Boise-TCU could come down to defense

Whenever people talk about Boise State, they talk about Kellen Moore. It is only natural, considering all Moore has done as a four-year starter for the Broncos.

But if the past two games between the Broncos and TCU are any indication, defense is going to take center stage. It was Boise State that harassed and bothered Andy Dalton in the 2010 Fiesta Bowl, forcing him into three interceptions. One of them was returned for a touchdown, making a difference in the Broncos' 17-10 win.

In the Poinsettia Bowl in 2008, TCU limited Boise State to just 250 total yards. Moore had no touchdown passes and one interception as the Horned Frogs won 17-16.

So it might be a safe bet to pick a defensive battle Saturday when TCU travels to play No. 5 Boise State with the Mountain West championship on the line.

"It's just one of those things in a game like that between two great teams, usually the most physical team wins," Boise State nickel back Hunter White said in a phone interview. "Their defense has been great the last few years. They always say defense wins championships. We feel it does, especially when you have two caliber teams like this."

You can bet TCU coach Gary Patterson enjoys trying to game plan for Moore, who has never thrown a touchdown pass against TCU. In fact, TCU is one of three teams to hold Moore without a touchdown pass, and the only team to do it twice. Moore has averaged 216.5 passing yards a game and completed 60.8 percent of his passes in two games against the Horned Frogs, both below his career averages -- 272.8 yards and 69.2 percent.

But Patterson says he only has fooled Moore once with a coverage. It was a zone blitz that resulted in a sack.

"That's a great compliment," Patterson said. "We feel we can play pretty decent defense around here. He's a guy who has an answer for all those things."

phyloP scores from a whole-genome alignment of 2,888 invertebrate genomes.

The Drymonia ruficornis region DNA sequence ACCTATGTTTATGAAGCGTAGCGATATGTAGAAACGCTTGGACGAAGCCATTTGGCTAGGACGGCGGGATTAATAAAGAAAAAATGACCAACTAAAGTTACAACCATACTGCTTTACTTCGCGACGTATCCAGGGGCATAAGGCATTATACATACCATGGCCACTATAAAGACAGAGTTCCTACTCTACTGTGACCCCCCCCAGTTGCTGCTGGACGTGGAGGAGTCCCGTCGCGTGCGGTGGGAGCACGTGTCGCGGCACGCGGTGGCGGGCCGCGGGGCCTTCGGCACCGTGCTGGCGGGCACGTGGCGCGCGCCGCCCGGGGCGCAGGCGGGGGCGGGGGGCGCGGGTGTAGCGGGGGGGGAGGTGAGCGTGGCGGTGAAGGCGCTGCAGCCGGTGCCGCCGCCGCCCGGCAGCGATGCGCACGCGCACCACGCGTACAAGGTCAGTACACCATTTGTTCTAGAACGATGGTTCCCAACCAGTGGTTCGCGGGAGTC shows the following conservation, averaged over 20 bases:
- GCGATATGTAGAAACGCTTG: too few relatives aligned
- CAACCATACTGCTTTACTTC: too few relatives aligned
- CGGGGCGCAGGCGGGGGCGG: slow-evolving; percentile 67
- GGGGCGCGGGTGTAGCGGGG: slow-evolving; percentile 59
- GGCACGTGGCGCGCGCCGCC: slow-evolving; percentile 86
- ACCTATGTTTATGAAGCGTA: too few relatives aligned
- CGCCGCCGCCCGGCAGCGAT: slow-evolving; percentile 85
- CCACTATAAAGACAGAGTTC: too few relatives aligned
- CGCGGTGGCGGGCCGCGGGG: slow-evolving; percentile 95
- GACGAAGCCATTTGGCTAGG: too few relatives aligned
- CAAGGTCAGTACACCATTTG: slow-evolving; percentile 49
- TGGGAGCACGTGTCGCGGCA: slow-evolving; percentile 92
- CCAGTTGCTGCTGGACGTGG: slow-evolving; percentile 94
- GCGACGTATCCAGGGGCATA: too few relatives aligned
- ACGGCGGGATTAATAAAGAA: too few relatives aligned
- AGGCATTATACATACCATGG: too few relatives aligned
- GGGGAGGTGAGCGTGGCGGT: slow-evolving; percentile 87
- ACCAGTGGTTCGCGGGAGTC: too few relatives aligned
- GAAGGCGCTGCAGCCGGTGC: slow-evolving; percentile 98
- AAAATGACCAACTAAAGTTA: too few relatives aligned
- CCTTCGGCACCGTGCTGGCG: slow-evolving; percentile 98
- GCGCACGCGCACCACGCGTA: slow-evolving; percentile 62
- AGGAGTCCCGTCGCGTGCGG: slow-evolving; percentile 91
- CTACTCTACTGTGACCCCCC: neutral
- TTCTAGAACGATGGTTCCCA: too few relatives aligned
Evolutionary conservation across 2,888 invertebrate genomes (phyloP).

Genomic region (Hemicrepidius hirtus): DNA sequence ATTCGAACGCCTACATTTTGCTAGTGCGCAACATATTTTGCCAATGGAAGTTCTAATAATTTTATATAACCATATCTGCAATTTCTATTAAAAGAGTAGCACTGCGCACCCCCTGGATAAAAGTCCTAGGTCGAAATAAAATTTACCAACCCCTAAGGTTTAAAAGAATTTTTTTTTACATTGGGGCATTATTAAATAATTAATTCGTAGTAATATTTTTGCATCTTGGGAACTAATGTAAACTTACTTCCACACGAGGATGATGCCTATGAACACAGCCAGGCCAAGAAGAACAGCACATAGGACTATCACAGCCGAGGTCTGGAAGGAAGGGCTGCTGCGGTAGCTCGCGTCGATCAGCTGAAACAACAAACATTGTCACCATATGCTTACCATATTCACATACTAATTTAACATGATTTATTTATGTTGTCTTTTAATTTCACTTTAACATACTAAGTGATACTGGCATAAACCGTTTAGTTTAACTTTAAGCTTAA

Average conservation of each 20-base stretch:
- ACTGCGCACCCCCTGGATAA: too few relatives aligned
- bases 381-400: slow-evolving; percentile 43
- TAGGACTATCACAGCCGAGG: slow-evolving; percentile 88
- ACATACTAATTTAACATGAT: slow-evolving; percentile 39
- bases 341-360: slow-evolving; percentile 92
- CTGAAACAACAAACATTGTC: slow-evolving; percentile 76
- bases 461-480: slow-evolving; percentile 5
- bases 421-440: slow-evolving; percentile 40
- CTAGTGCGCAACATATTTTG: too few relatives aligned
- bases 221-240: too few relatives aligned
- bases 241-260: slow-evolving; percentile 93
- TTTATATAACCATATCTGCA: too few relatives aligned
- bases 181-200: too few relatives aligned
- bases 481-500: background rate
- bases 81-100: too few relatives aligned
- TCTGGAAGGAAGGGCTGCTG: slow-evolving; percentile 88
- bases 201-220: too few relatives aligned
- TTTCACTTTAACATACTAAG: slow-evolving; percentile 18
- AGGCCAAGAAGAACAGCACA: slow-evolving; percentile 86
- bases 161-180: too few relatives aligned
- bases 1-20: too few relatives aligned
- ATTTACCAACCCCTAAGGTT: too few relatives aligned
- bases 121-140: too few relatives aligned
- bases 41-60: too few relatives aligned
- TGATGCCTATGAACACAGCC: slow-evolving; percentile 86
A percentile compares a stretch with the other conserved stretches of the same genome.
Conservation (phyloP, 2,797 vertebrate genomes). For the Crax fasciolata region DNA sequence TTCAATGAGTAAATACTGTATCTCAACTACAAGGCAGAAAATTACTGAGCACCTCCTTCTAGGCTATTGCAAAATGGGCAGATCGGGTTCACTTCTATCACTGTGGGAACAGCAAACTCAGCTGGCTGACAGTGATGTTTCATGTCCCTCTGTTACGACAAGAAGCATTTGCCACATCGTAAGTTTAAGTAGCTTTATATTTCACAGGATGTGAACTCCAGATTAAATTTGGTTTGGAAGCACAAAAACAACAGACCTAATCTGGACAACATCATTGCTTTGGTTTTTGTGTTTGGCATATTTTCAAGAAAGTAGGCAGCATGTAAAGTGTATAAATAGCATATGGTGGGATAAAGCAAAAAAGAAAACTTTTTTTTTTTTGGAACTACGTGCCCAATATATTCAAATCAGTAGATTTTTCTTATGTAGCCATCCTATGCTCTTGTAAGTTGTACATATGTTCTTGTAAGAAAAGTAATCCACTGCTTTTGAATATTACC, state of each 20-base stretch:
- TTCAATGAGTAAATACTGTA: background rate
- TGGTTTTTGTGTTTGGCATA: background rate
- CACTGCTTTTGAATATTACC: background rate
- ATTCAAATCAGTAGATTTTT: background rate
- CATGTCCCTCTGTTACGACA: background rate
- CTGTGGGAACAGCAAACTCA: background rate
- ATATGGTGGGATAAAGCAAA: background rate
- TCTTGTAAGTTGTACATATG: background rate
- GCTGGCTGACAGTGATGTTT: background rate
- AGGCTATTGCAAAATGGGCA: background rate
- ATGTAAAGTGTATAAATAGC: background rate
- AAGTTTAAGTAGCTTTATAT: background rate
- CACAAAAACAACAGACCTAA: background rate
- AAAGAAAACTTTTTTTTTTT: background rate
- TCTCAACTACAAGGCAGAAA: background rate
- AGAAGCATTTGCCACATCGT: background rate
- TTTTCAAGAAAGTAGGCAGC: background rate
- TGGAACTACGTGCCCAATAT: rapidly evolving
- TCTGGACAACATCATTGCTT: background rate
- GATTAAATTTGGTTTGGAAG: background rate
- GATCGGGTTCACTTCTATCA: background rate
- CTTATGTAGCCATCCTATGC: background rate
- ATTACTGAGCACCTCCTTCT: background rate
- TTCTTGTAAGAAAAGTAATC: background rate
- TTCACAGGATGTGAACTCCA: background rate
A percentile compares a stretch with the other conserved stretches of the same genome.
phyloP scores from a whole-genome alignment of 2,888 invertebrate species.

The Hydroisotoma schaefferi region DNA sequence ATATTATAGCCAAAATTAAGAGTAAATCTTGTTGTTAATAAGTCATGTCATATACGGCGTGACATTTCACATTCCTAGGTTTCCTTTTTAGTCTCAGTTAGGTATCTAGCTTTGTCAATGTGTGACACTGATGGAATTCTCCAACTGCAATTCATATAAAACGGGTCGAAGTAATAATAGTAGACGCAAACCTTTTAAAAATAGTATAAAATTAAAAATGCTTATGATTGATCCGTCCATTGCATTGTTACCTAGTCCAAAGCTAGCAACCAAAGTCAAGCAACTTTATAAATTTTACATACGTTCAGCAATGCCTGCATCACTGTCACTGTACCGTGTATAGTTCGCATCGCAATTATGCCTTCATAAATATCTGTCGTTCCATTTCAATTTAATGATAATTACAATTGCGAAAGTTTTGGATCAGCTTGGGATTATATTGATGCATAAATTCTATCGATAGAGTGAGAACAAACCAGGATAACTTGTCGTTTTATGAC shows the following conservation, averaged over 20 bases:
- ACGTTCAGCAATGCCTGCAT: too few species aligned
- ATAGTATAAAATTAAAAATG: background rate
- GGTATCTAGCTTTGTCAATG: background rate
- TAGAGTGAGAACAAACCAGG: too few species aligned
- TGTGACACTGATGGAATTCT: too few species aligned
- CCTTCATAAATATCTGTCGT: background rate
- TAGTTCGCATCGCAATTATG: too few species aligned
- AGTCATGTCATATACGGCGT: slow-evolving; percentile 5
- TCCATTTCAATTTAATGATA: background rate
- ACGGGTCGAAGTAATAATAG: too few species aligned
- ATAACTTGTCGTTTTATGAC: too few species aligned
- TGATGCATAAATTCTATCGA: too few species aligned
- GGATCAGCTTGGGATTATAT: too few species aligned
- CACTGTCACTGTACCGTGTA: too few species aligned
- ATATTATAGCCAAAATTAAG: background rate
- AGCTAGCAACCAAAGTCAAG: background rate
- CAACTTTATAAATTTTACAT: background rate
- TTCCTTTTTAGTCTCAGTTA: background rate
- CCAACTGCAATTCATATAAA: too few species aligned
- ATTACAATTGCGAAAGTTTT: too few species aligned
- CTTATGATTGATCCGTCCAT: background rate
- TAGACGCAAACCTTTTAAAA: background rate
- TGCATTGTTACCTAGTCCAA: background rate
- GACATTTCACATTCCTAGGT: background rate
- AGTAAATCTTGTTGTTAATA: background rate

Boise State is no slouch in the defense department, either, especially along the defensive front. TCU presents a unique challenge, though, because the Horned Frogs are varied in what they can do. They have an excellent trio of running backs in Waymon James, Matthew Tucker and Ed Wesley -- each of whom has more than 500 yards rushing.

Casey Pachall has taken over for Andy Dalton as the starting quarterback and has not really missed much of a beat, throwing for 1,940 yards, 19 touchdowns and five interceptions. He has a standout receiver in Josh Boyce, who already has 704 yards receiving and six touchdowns this season.

"They do the same things," White said. "They're successful at what they do and they don't care who's at what position. They run what they're going to run."

The magnitude of this game is not lost on White or his teammates. The intensity level at practice has shot up a notch, knowing they are playing the two-time defending Mountain West champs. Though this is their first and only conference meeting, White and his teammates are looking forward to putting on a show for their fans on the blue turf.

Even if it means a defensive show.

"We know the quality of the team, caliber of the players. They're better, bigger, faster so we can't just approach it like another game like its Colorado State or UNLV," White said. "They are a great team. They have been the last few years. The two games we have played have been close. We have to find that extra edge, bring that extra effort. We know this is going to be a physical game. We need to bring that edge this week."